Heritage100

Backgammon Board

Backgammon set

The game is a race game and was popular in medieval Europe.

This game found on the Mary Rose was the forerunner of backgammon and was called a Tables Set. Eight poplar wood disc counters were found and a leather pouch for shaking the dice.

The game is a race game and was popular in medieval Europe. References to similar games have been found in the Middle East, France, Germany and Spain. It developed into the more sophisticated game we call Backgammon in the seventeenth century.

Along with this example of a game was found musical instruments and dice, to give a remarkable insight into the daily lives of the crew of the Mary Rose in 1545.

Quick Facts

  • Artefact number #81A5599
  • Found on The Mary Rose
  • Period Tudor
  • Date made 1545 (about)
  • Made of wood

Facts

  • This 'tabula' game board is made from oak (base boards, surround and pegs), poplar (counters), spruce/larch (darker inlay) and yew (lighter inlay). The two iron hingers have corroded away, and only the rebates remain to show their original position. There is no evidence for a catch. The board is missing one inlay piece.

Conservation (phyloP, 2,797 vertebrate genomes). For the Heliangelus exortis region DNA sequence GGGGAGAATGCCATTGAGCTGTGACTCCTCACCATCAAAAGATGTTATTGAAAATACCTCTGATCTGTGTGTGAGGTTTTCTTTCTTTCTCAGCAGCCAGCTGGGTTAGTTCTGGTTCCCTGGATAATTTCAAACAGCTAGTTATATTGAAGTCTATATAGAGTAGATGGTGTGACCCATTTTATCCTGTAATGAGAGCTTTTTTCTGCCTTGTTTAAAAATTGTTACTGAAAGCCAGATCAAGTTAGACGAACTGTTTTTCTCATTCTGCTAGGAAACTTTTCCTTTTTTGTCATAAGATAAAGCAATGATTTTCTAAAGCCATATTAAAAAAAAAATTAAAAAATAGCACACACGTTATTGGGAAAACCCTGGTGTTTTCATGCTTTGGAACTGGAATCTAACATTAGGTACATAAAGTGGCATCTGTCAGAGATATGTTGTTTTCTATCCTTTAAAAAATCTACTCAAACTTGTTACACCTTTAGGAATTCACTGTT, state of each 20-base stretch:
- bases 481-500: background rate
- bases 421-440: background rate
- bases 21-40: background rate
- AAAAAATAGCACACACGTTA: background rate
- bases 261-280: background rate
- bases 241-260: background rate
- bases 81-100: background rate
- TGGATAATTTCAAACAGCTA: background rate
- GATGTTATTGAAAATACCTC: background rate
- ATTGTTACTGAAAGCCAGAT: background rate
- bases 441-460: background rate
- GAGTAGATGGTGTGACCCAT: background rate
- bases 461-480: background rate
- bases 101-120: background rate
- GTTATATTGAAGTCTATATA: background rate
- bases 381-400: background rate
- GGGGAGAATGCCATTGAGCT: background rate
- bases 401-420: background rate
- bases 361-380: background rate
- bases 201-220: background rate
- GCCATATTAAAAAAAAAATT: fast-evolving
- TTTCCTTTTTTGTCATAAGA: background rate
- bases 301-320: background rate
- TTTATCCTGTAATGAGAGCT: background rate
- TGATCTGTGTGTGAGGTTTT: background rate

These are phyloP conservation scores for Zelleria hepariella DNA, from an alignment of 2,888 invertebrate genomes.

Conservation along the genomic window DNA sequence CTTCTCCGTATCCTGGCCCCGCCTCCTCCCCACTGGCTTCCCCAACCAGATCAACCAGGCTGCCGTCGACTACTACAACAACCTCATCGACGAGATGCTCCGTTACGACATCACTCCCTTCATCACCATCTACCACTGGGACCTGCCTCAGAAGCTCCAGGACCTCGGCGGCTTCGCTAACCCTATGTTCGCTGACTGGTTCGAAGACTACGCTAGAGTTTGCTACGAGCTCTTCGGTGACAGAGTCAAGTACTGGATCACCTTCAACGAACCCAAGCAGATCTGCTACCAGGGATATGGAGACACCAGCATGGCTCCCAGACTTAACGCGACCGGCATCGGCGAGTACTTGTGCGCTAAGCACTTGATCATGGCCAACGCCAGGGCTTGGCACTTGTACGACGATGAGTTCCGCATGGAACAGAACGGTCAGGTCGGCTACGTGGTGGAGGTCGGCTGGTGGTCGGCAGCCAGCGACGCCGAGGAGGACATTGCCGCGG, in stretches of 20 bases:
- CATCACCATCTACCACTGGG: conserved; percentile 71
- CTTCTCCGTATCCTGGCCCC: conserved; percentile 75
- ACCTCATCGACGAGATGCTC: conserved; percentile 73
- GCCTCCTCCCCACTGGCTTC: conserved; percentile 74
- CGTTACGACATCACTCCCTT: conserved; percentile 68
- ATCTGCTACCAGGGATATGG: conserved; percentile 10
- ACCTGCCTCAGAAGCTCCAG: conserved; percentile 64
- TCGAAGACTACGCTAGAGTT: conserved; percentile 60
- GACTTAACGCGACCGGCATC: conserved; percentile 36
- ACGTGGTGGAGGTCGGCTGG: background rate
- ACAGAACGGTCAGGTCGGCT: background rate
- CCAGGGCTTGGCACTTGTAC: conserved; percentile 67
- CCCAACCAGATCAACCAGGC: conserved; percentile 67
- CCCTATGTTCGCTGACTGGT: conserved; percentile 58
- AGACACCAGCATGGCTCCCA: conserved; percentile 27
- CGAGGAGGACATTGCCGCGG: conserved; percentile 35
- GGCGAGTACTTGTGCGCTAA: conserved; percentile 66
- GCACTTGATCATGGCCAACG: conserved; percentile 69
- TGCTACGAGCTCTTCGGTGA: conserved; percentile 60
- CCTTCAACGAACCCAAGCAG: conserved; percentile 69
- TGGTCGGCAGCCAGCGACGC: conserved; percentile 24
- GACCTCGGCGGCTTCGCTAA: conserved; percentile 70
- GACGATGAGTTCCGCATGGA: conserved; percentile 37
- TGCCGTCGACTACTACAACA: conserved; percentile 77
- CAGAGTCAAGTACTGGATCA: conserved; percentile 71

• This game's board was found in the Carpenter's cabin on board the Mary Rose.
  • Although only 8 counters survive, there would have been 15 light and 15 dark playing counters (usually black and white) called men, or stones. Moves were decided by players throwing two dice. Absorbing, complex and a combination of chance and skill - the games could be long in duration.
  • Eleven bone dice were excavated from the Mary Rose, also a game of merels or nine-men's morris, carved on the end of a small oak cask, and a single domino.

Did you know?

At least ten musical instruments were on board the Mary Rose when she sank. These include two fiddles, a bow, a shawm (wind instrument), three tabor pipes, one tabor (drum), and a probable tabor beater.

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